No Earth, No Faith

April 18th, 2018

The celebration of Earth Day each spring gives Christians an opportunity to consider God's good creation and our stewardship of it. This year, Earth Day falls on Sunday, April 22nd. The following is excerpt from GreenFaith: Mobilizing God's People to Save the Earth by Fletcher Harper.

Nature, the outdoors, the environment, is fundamental to religious faith and spirituality. Human experience affirms this. The world’s sacred texts confirm it. Human life and vitality depend on it. And, healthy religious faith is incomplete without it.

In regards to God, nature is as primary and fundamental as sacred texts. As primary and fundamental as our beliefs and rituals. As primary and fundamental as religion itself. Not more primary or fundamental—but as primary and fundamental for sure.

There’s no spiritual life that does not involve, does not start, intimately and inescapably, with the Earth. That is not enriched and sustained by the Earth. That doesn’t depend on the Earth for reawakening, rejuvenation, and renewal, for restoration and forgiveness, for life and love. Without contact with the natural world, our faith and spirituality are dangerously incomplete.

No Earth, no faith.

"GreenFaith: Mobilizing God's People to Save the Earth" (Abingdon Press, 2015)

It’s on purpose that this book starts not with the moral responsibility that spiritual and religious people have to protect the creation, but by exploring the role that the Earth can, does, and must play in our spiritual and religious lives. The Earth is a remarkable gift to our faith. It’s in relation to the natural world that many of us have our most profound spiritual experiences. It’s from the Earth that many of us draw a deep sense of awe and wonder, beauty and gratitude, community and love, and gain our first hints about the nature of God. The Earth is a gift that can shape our deepest beliefs in many ways, if we allow it. So it’s right for a book on the relationship between Earth and faith to start by acknowledging this gift and by exploring it. By seeing what it offers us spiritually. How it moves us. What it teaches us.

Getting Past the Human Soul Alone with God

For centuries, a dominant image of spiritual life and practice has been the solitary individual, deep in prayer or meditation or in the study of sacred writings. Another widespread image is that of a congregation at worship in its sanctuary, a group of people gathered in its sacred place.

The suggestion of these images is that a spiritual life is something that takes place between people alone with their Higher Power, their God, their Source. Nature doesn’t figure in either image except as a backdrop, an inert stage on which the most meaningful drama—between God and individuals—plays out.

These images no longer work.

They play into the dangerous and outdated tendency to view spirituality as something that takes place only between people, whether singly or in groups, and the divine. That it is somehow possible to connect with God outside of our actual being within the natural world. That we can, in some mysterious way, remove ourselves from the Earth when we seek oneness with our Creator.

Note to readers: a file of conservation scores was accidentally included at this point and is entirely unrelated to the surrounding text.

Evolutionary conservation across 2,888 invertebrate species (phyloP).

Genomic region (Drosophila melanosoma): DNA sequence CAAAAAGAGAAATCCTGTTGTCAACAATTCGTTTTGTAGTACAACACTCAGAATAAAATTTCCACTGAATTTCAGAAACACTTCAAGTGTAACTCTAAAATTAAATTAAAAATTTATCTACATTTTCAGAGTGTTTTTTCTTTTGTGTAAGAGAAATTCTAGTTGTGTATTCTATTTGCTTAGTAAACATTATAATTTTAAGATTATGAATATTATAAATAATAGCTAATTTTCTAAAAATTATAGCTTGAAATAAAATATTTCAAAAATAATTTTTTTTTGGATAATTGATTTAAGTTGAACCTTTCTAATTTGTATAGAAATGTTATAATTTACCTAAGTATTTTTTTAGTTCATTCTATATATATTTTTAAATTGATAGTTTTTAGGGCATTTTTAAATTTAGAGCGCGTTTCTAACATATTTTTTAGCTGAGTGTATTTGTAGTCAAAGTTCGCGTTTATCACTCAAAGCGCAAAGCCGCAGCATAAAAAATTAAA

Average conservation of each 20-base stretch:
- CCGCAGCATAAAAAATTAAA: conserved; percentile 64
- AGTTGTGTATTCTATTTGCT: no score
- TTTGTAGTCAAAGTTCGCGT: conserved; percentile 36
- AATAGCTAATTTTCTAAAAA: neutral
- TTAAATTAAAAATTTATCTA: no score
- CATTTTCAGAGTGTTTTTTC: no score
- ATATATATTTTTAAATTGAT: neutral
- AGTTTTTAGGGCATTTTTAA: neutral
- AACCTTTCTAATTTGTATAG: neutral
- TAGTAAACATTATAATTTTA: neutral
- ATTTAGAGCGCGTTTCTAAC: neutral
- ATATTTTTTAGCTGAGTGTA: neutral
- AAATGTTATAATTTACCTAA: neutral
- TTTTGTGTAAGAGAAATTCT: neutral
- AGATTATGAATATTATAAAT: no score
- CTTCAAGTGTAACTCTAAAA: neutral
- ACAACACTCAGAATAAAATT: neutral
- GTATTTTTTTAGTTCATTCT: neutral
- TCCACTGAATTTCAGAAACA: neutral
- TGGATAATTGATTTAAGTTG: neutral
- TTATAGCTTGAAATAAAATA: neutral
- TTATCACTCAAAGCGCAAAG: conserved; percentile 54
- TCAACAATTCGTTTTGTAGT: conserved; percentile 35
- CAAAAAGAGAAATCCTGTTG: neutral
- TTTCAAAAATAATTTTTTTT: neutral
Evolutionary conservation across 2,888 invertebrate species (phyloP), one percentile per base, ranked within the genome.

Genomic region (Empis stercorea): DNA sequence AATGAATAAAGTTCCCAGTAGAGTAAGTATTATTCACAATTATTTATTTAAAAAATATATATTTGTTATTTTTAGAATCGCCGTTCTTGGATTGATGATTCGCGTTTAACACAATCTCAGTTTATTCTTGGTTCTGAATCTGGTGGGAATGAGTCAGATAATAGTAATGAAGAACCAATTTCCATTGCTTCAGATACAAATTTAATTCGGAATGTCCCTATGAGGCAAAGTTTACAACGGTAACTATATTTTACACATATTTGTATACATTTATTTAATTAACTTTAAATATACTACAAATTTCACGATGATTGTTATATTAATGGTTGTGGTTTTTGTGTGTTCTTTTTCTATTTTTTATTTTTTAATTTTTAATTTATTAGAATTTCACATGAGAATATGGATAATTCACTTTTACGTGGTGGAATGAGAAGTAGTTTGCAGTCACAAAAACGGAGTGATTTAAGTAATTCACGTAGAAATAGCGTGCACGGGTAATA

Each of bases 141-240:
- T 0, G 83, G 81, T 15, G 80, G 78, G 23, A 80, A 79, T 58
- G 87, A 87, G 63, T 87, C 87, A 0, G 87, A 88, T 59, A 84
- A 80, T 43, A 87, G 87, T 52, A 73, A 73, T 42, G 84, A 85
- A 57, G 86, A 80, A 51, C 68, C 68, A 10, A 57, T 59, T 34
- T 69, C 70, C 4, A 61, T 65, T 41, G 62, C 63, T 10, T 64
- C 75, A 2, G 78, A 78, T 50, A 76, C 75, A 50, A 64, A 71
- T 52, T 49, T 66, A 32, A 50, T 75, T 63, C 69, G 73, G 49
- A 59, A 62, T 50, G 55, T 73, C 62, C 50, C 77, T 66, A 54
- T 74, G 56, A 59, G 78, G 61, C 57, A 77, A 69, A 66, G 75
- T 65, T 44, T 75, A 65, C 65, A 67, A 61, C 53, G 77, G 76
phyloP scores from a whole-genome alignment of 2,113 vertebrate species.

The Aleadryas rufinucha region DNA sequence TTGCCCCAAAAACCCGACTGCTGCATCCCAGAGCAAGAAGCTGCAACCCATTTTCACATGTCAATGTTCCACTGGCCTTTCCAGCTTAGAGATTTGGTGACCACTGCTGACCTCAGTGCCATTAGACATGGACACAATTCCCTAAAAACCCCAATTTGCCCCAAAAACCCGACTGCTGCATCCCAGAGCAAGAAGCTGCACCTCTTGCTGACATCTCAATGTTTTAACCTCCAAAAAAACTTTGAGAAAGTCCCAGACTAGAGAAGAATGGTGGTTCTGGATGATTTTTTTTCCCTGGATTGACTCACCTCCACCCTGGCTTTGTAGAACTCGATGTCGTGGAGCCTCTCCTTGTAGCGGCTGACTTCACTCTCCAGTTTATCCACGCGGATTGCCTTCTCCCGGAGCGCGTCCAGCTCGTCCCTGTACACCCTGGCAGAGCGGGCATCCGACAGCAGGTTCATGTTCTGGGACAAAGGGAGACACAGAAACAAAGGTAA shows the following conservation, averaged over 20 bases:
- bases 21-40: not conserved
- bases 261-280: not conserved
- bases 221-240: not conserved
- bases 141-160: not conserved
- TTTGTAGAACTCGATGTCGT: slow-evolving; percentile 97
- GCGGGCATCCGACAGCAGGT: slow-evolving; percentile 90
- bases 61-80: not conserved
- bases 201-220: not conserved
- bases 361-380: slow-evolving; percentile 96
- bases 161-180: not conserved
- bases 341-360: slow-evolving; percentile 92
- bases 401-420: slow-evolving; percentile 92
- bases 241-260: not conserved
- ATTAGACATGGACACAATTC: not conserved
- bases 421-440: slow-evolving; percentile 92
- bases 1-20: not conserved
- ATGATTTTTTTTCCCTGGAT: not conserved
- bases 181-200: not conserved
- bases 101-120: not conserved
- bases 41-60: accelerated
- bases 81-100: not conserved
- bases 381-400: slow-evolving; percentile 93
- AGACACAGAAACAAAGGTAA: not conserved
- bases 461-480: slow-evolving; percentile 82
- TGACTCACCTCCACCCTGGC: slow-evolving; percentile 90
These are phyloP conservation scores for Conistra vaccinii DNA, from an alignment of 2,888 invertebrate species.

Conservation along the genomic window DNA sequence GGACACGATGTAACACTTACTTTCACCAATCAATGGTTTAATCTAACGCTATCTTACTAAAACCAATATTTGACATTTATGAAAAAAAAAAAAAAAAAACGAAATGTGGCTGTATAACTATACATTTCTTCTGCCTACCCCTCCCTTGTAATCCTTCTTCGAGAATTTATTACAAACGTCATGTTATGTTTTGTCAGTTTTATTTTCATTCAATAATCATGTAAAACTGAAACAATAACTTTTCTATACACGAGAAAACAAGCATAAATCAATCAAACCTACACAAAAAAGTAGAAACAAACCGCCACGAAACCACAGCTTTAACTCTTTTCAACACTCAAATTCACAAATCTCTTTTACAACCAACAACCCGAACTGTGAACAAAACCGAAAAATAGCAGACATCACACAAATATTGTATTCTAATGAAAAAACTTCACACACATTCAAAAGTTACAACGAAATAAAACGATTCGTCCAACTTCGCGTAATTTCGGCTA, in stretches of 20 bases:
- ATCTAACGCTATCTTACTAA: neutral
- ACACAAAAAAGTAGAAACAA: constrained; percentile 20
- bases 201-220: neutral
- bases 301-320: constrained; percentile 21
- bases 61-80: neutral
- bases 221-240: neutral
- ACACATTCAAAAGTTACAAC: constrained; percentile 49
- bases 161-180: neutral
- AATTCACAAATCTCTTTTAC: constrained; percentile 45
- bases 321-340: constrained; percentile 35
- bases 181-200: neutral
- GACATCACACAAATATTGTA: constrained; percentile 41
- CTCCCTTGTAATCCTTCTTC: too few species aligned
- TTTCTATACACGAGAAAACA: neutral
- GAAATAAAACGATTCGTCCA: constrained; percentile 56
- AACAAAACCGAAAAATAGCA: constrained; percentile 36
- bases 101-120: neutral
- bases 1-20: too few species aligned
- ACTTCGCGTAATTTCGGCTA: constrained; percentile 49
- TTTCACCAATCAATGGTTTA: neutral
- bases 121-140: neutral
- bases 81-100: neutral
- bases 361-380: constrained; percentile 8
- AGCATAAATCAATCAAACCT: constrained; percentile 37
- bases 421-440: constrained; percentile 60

On an obvious level, these images fail the most basic test of plausibility. We breathe, eat, and walk the Earth. Our lives take place in an incarnated context. And when we meditate or pray, worship and celebrate, seek spiritual aliveness and insight, we remain firmly within nature’s embrace, even as we reach more deeply into the heart of life for energy and meaning.

But these images of the solitary human seeker and the congregation joined in worship fail for another reason. They fail because they treat the Earth, a primary source of divine revelation, as an irrelevant distraction instead of an indispensable companion. They’re wrong because they ignore that the Earth is a gift that, very often, connects us to the sacred more powerfully than anything else. One of the primary reasons that people seek a spiritual life is because their lives feel pale, drained of vividness or energy or love or depth. Few things reconnect us with these energies more than nature.

It’s time for a new iconic image of the spiritual seeker. A congregation joined in worship should be shown outdoors, appreciating the Creator through and with creation. A sage, immersed in meditation or sacred study, should be shown in the midst of a field, embracing the divine in, through, and with the natural world. People should be shown in relationship to the creation. On a mountainside. At the sea or the side of a brook. Beneath the stars. Nature must be shown. Because it is always present. Because it very often represents the medium through which or in which people rediscover their absent vividness and personhood, the better angels of their nature. Nature is our spiritual companion and inspiration, the medium of our renewal and our vital energy. It belongs firmly within the definition of what it means to have a spiritual life, and to have faith.

Spiritual seeking without a place for nature is as inconceivable as spirituality without people.

Or without spirit.

Or without God.

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